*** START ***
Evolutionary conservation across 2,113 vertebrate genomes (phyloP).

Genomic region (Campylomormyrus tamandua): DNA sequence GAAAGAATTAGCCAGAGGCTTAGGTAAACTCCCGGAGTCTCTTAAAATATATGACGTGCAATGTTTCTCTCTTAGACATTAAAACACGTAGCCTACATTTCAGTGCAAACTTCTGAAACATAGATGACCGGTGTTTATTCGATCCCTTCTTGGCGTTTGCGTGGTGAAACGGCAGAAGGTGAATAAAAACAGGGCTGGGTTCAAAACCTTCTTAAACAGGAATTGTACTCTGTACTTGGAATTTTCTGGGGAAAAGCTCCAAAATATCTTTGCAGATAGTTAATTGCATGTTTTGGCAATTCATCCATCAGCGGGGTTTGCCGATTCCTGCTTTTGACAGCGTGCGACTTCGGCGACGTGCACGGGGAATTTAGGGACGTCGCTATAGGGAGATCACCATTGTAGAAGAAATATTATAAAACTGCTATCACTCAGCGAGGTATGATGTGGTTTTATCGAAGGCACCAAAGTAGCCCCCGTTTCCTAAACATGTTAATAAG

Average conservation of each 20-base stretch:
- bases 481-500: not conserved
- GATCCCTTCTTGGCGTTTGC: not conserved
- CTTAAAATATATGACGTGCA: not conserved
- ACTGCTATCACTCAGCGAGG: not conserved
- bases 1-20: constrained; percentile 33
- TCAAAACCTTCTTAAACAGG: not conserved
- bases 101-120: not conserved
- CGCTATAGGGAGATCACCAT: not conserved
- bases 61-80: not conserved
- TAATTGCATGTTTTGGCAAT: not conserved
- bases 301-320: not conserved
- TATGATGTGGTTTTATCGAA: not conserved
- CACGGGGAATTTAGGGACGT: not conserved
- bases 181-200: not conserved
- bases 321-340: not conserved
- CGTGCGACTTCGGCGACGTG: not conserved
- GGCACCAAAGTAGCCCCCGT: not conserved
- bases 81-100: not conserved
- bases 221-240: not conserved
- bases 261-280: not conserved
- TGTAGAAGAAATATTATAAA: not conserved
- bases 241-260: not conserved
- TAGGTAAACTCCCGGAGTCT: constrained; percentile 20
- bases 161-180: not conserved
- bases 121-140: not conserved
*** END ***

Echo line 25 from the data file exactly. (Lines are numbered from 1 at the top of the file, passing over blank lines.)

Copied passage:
- bases 241-260: not conserved